When Radio Meets Mobile in Pakistan

Posted by CorinneRamey on Aug 13, 2009

In Pakistan even the cheapest mobile phones, those without cameras or other advanced features, come with the ability to listen to FM radio. Every day, and especially during cricket matches, people walk around the streets with their phones pressed to their ears, tuned into their local stations, says Huma Yusuf, a journalist based in Pakistan.

In Pakistan and other countries in the developing world, mobile phones are ubiquitous. In June 2009, Pakistan had 94.3 million mobile subscribers, or about 58 percent of the population, according to the Pakistan Telecommunications Authority, a government agency. And mobiles phones have become a popular way to tune into radio, a medium that has already been documented to be powerful in democratization and civil society. Although its not yet clear what effect the combination of mobile and radio will have, mixing increased mobile penetration with radio is a potentially powerful combination.

The evolving relationship between mobiles and radios was one of the subjects of a recent report by LIRNEasia, a think tank that studies ICT policy across the Asia Pacific. The most surprising finding was that in three of the countries studied -- Bangladesh, India and Pakistan -- more people own mobile phones than radios, says Ayesha Zainudeen, research manager at LIRNEasia.

About 24 percent of people in Pakistan own radios, according to the study. Not only has phone ownership surpassed radio ownership in some countries, but people are tuning in to the radio on their phones. According to the study, about 7 percent of people in Pakistan listen to radio on their phones. However, Zainudeen said the numbers likely underreported the number of listeners. In 10,000 face-to-face interviews conducted by the researchers, people reported other family members listening to the radio on a phone shared within the family, which was not counted in the study.

In Pakistan, where radio stations operate under state restrictions, radio operators have become creative to share useful content, says Yusuf, the journalist. For example, FM stations will invite guests who will talk about issues that are technically illegal to discuss on the air. "We have a poor government licensing department," said Yusuf. "There's a lot that happens, so they forget and don't realize they need to shut something down." Radio stations have also used traffic reports, which are permitted by the government, as a means of reporting gang violence, looting and other unsafe conditions. In this article, Yusuf writes:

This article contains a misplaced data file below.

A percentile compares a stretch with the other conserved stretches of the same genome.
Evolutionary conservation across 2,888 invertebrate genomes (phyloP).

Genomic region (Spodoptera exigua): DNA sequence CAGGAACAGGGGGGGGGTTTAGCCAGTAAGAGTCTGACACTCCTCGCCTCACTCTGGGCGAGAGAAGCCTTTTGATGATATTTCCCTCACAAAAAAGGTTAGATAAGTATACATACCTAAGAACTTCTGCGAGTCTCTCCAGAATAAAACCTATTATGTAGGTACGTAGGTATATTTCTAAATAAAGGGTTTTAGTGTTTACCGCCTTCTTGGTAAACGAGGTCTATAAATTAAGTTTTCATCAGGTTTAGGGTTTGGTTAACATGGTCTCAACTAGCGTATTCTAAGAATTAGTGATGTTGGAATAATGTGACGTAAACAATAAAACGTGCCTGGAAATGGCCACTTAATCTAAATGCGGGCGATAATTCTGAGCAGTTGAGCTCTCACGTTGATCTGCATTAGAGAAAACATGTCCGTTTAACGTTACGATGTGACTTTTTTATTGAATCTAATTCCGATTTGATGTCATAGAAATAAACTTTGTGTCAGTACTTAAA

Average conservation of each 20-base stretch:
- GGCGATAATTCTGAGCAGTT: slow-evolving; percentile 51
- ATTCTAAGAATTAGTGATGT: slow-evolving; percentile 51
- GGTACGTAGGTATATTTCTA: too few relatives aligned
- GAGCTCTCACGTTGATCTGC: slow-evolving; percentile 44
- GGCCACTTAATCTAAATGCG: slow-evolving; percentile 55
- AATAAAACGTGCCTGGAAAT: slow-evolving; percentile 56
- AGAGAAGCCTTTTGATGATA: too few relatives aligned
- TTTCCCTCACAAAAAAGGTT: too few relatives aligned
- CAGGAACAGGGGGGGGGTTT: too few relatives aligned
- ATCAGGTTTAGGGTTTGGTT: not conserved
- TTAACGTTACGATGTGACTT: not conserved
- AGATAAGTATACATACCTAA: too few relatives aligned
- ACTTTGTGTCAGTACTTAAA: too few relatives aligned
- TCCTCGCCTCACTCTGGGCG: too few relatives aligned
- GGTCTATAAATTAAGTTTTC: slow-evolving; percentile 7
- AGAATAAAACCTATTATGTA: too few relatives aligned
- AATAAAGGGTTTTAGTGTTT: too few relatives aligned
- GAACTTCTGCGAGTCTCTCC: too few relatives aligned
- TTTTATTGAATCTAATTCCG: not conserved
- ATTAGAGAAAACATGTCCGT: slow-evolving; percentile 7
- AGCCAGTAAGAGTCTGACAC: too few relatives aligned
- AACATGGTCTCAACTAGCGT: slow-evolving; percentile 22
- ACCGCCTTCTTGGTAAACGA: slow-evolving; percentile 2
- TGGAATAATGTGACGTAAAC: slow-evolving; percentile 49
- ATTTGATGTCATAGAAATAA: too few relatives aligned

The radio journalist Waqar Azmat advised drivers to avoid the area known as Gurumandir, "because the conditions there are not good, there is no traffic in the area." A few minutes later, at 2:26 p.m., he returned to the airwaves to say, "traffic on Shaheed-e-Millat Road is very bad, as it is on Sharah-e-Faisal. There's madness all the way until Tipu Sultan Road. Drivers should choose their routes carefully so that they don't become victims of bad traffic."

Descriptions of traffic became code for urban warfare and violence, warning listeners where it wasn't safe to travel or be outdoors. In the future, Yusuf thinks that the combination of radio and mobiles could become especially interesting is in Pakistan's North-West Frontier Province (NWFP) "This is the place where radio can have most explosive impact," she said.

Currently, the Taliban has about 150 illegal FM radio stations in this area, but the Pakistani government is considering allowing other stations in order to counter the Taliban. "That legislation is expected soon," said Yusuf. "If that passes, I think that lots of incredible things will happen." While the government is unlikely to allow community radio stations across the country - for fear of the power of local reporting, said Yusef - they also recognize the potential impact that community radio stations could have against the Taliban. The Obama administration has also supported the use of cell phones and radio in this area. "The way Obama phrased it is that we're losing the information war against the Taliban," said Yusuf.

As more people in Pakistan (and the rest of the developing world) listen to radio on their mobiles, the growing number of listeners could have a potentially disruptive, and democratizing, impact. And likely, these listeners won't just be tuning in to cricket scores.

Photo credit: ~MVI~

Post new comment

The content of this field is kept private and will not be shown publicly.
  • Allowed HTML tags: <a> <em> <strong> <cite> <code> <ul> <ol> <li> <dl> <dt> <dd><p><br> <b><i><blockquote>
  • Lines and paragraphs break automatically.

More information about formatting options